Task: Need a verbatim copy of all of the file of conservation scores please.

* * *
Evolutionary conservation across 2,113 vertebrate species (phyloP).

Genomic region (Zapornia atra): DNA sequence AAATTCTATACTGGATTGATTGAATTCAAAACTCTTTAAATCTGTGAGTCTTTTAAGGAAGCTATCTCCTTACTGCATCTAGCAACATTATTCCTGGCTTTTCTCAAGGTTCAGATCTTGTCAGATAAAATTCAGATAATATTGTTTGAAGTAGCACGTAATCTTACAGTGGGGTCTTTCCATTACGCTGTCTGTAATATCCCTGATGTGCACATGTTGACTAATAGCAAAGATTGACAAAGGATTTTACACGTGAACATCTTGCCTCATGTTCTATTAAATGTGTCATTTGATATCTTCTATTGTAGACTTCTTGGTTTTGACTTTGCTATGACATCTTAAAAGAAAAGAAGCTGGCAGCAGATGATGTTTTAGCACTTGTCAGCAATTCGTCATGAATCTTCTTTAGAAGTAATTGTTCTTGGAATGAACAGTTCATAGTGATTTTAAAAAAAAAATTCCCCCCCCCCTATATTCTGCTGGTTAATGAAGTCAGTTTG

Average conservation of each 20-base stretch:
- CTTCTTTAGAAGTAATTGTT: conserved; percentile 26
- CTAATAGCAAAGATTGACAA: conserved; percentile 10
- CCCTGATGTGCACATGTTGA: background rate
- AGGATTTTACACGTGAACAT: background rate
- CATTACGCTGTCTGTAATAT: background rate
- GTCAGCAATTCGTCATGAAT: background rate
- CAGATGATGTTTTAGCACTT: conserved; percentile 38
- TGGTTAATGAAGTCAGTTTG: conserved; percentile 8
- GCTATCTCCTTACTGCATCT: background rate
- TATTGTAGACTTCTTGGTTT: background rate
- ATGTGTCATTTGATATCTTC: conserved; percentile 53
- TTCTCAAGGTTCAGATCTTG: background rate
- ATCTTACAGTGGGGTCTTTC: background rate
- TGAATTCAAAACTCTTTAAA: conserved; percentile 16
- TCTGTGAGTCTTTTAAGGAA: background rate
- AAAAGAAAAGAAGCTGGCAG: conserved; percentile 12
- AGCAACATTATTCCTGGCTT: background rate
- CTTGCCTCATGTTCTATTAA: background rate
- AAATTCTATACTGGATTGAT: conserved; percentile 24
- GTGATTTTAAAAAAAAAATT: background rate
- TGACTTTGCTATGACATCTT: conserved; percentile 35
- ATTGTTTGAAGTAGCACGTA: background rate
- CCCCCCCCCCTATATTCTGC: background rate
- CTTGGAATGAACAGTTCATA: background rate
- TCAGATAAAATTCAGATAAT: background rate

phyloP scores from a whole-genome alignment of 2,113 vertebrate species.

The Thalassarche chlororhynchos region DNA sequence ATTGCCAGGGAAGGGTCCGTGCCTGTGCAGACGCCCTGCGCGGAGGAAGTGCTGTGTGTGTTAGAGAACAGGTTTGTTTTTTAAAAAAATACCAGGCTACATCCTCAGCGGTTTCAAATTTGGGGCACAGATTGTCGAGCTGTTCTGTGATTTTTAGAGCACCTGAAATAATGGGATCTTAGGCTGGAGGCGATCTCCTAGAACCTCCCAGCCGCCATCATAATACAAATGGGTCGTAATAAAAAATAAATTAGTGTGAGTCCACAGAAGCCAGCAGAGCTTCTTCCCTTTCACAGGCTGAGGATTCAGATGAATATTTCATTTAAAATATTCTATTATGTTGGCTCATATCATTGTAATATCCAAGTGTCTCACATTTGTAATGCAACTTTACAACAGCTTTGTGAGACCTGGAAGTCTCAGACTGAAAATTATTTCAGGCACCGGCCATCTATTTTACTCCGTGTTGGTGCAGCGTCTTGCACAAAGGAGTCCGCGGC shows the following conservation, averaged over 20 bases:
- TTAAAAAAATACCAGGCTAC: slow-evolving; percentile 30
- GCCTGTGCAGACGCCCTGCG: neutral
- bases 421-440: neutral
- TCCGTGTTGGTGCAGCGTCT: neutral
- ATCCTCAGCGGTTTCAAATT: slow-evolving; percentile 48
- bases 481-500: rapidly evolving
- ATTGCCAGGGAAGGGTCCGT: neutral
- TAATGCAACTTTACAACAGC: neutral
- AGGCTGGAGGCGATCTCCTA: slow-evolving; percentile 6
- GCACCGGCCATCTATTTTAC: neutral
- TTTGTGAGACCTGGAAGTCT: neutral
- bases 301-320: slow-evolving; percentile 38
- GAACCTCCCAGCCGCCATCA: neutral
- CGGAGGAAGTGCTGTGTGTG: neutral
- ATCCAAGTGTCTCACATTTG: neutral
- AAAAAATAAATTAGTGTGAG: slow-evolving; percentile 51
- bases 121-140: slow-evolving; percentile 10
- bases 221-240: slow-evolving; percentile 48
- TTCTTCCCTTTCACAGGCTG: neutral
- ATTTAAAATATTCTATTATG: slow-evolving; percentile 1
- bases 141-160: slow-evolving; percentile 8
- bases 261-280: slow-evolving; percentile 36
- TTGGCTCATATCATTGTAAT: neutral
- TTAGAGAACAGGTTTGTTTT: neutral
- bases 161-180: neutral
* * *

Evolutionary conservation across 2,113 vertebrate species (phyloP).

Genomic region (Zapornia atra): DNA sequence AAATTCTATACTGGATTGATTGAATTCAAAACTCTTTAAATCTGTGAGTCTTTTAAGGAAGCTATCTCCTTACTGCATCTAGCAACATTATTCCTGGCTTTTCTCAAGGTTCAGATCTTGTCAGATAAAATTCAGATAATATTGTTTGAAGTAGCACGTAATCTTACAGTGGGGTCTTTCCATTACGCTGTCTGTAATATCCCTGATGTGCACATGTTGACTAATAGCAAAGATTGACAAAGGATTTTACACGTGAACATCTTGCCTCATGTTCTATTAAATGTGTCATTTGATATCTTCTATTGTAGACTTCTTGGTTTTGACTTTGCTATGACATCTTAAAAGAAAAGAAGCTGGCAGCAGATGATGTTTTAGCACTTGTCAGCAATTCGTCATGAATCTTCTTTAGAAGTAATTGTTCTTGGAATGAACAGTTCATAGTGATTTTAAAAAAAAAATTCCCCCCCCCCTATATTCTGCTGGTTAATGAAGTCAGTTTG

Average conservation of each 20-base stretch:
- CTTCTTTAGAAGTAATTGTT: conserved; percentile 26
- CTAATAGCAAAGATTGACAA: conserved; percentile 10
- CCCTGATGTGCACATGTTGA: background rate
- AGGATTTTACACGTGAACAT: background rate
- CATTACGCTGTCTGTAATAT: background rate
- GTCAGCAATTCGTCATGAAT: background rate
- CAGATGATGTTTTAGCACTT: conserved; percentile 38
- TGGTTAATGAAGTCAGTTTG: conserved; percentile 8
- GCTATCTCCTTACTGCATCT: background rate
- TATTGTAGACTTCTTGGTTT: background rate
- ATGTGTCATTTGATATCTTC: conserved; percentile 53
- TTCTCAAGGTTCAGATCTTG: background rate
- ATCTTACAGTGGGGTCTTTC: background rate
- TGAATTCAAAACTCTTTAAA: conserved; percentile 16
- TCTGTGAGTCTTTTAAGGAA: background rate
- AAAAGAAAAGAAGCTGGCAG: conserved; percentile 12
- AGCAACATTATTCCTGGCTT: background rate
- CTTGCCTCATGTTCTATTAA: background rate
- AAATTCTATACTGGATTGAT: conserved; percentile 24
- GTGATTTTAAAAAAAAAATT: background rate
- TGACTTTGCTATGACATCTT: conserved; percentile 35
- ATTGTTTGAAGTAGCACGTA: background rate
- CCCCCCCCCCTATATTCTGC: background rate
- CTTGGAATGAACAGTTCATA: background rate
- TCAGATAAAATTCAGATAAT: background rate

phyloP scores from a whole-genome alignment of 2,113 vertebrate species.

The Thalassarche chlororhynchos region DNA sequence ATTGCCAGGGAAGGGTCCGTGCCTGTGCAGACGCCCTGCGCGGAGGAAGTGCTGTGTGTGTTAGAGAACAGGTTTGTTTTTTAAAAAAATACCAGGCTACATCCTCAGCGGTTTCAAATTTGGGGCACAGATTGTCGAGCTGTTCTGTGATTTTTAGAGCACCTGAAATAATGGGATCTTAGGCTGGAGGCGATCTCCTAGAACCTCCCAGCCGCCATCATAATACAAATGGGTCGTAATAAAAAATAAATTAGTGTGAGTCCACAGAAGCCAGCAGAGCTTCTTCCCTTTCACAGGCTGAGGATTCAGATGAATATTTCATTTAAAATATTCTATTATGTTGGCTCATATCATTGTAATATCCAAGTGTCTCACATTTGTAATGCAACTTTACAACAGCTTTGTGAGACCTGGAAGTCTCAGACTGAAAATTATTTCAGGCACCGGCCATCTATTTTACTCCGTGTTGGTGCAGCGTCTTGCACAAAGGAGTCCGCGGC shows the following conservation, averaged over 20 bases:
- TTAAAAAAATACCAGGCTAC: slow-evolving; percentile 30
- GCCTGTGCAGACGCCCTGCG: neutral
- bases 421-440: neutral
- TCCGTGTTGGTGCAGCGTCT: neutral
- ATCCTCAGCGGTTTCAAATT: slow-evolving; percentile 48
- bases 481-500: rapidly evolving
- ATTGCCAGGGAAGGGTCCGT: neutral
- TAATGCAACTTTACAACAGC: neutral
- AGGCTGGAGGCGATCTCCTA: slow-evolving; percentile 6
- GCACCGGCCATCTATTTTAC: neutral
- TTTGTGAGACCTGGAAGTCT: neutral
- bases 301-320: slow-evolving; percentile 38
- GAACCTCCCAGCCGCCATCA: neutral
- CGGAGGAAGTGCTGTGTGTG: neutral
- ATCCAAGTGTCTCACATTTG: neutral
- AAAAAATAAATTAGTGTGAG: slow-evolving; percentile 51
- bases 121-140: slow-evolving; percentile 10
- bases 221-240: slow-evolving; percentile 48
- TTCTTCCCTTTCACAGGCTG: neutral
- ATTTAAAATATTCTATTATG: slow-evolving; percentile 1
- bases 141-160: slow-evolving; percentile 8
- bases 261-280: slow-evolving; percentile 36
- TTGGCTCATATCATTGTAAT: neutral
- TTAGAGAACAGGTTTGTTTT: neutral
- bases 161-180: neutral